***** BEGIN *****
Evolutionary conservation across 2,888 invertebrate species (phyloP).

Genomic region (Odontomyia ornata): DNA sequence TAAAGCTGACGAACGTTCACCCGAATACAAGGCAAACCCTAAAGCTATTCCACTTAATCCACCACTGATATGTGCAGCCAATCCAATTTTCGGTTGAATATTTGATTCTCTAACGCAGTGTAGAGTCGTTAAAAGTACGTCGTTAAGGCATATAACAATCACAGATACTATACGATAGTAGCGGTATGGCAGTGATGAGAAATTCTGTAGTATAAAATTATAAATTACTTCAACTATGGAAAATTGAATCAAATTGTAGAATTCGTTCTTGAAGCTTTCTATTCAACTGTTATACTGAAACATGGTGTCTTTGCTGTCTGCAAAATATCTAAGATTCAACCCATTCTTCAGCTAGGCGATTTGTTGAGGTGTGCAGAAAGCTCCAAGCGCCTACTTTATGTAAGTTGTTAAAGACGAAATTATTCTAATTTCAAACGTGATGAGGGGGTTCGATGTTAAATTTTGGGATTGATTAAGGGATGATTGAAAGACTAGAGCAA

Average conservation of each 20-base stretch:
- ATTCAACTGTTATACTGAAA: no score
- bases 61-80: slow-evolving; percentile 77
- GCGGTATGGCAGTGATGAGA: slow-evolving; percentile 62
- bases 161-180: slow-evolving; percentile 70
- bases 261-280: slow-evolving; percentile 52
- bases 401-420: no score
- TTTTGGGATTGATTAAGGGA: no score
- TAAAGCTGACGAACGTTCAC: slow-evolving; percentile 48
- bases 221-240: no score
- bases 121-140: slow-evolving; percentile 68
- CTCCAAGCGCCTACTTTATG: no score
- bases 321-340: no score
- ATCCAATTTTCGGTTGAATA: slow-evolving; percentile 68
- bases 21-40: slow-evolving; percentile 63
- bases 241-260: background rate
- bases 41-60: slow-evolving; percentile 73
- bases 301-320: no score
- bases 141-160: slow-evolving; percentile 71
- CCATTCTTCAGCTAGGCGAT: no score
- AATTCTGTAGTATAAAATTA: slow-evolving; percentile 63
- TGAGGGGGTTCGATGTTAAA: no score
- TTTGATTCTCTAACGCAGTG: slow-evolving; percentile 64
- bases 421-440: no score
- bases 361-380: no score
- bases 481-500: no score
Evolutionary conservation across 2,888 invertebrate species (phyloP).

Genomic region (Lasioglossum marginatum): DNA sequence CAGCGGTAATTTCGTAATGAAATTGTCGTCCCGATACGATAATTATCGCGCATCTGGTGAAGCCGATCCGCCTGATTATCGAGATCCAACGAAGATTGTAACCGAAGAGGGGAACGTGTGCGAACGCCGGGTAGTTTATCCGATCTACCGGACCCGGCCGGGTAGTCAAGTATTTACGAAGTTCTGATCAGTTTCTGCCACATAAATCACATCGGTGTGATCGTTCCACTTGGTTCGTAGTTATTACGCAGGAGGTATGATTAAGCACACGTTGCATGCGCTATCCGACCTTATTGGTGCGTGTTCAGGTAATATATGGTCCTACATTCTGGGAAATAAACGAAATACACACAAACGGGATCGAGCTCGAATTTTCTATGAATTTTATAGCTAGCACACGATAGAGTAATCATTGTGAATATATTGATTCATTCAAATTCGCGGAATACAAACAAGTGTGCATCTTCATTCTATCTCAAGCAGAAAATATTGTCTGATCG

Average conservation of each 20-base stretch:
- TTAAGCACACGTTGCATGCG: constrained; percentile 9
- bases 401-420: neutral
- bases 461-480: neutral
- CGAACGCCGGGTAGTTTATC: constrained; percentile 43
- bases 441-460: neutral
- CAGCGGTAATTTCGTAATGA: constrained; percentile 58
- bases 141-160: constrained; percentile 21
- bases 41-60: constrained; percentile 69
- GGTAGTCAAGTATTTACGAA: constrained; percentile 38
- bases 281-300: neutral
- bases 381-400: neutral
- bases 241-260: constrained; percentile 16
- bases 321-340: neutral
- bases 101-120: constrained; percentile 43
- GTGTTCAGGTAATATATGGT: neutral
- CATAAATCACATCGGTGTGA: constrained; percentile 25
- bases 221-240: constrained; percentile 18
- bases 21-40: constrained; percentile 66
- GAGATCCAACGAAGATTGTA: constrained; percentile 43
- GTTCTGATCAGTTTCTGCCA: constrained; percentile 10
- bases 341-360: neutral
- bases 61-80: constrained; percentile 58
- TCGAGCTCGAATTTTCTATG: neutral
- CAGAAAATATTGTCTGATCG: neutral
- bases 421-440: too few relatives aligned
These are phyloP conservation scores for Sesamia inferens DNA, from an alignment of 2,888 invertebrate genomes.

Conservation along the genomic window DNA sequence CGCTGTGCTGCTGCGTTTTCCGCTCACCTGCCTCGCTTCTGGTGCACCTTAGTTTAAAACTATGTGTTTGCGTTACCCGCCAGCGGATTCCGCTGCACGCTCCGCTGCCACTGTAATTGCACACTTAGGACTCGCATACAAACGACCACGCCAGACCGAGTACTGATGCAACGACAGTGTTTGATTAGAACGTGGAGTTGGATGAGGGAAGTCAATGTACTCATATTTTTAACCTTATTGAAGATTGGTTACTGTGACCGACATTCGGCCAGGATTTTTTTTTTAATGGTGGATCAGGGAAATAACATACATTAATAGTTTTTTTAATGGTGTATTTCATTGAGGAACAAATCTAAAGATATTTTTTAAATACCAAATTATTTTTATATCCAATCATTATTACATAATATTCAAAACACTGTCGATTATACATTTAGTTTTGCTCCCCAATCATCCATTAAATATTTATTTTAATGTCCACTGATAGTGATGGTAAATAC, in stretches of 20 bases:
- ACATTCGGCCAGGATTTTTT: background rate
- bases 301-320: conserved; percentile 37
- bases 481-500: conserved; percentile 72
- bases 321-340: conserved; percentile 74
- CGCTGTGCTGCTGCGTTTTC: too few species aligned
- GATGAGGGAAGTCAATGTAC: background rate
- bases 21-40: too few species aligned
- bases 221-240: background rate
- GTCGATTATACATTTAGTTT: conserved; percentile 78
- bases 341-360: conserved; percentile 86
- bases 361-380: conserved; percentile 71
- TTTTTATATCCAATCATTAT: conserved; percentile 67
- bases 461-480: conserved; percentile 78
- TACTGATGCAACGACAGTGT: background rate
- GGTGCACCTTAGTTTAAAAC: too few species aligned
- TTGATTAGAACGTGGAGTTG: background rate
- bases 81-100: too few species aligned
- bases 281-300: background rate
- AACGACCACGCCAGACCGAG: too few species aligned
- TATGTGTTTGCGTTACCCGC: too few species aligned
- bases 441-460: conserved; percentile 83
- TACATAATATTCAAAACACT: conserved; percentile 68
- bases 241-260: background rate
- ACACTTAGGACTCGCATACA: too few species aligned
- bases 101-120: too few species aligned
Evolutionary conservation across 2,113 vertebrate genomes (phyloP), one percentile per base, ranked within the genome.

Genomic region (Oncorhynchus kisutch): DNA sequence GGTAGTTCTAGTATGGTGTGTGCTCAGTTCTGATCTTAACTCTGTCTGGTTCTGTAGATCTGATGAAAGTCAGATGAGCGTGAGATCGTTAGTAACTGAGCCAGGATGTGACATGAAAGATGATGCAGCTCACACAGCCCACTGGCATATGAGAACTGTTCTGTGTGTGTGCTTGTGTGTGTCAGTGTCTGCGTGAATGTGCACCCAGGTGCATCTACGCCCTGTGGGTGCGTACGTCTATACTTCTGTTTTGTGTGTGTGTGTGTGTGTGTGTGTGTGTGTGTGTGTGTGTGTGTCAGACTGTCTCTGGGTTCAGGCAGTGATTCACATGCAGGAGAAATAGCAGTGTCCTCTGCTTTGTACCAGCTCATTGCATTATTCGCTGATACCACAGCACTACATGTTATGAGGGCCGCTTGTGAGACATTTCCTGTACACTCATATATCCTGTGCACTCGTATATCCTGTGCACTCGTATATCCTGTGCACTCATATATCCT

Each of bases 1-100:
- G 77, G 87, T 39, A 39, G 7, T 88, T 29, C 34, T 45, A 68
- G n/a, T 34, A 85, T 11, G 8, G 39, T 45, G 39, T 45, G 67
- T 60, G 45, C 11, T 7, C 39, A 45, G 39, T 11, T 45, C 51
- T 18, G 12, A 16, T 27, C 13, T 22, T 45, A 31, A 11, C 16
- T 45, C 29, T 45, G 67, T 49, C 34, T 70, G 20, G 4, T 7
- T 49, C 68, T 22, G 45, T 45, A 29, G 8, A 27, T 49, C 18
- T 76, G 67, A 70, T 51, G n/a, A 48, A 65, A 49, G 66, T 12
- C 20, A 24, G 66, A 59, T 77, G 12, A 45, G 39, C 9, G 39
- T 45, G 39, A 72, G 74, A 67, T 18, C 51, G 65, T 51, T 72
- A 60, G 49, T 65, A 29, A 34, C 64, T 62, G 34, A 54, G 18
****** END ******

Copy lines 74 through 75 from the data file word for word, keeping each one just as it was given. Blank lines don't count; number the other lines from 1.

- TTGATTAGAACGTGGAGTTG: background rate
- bases 81-100: too few species aligned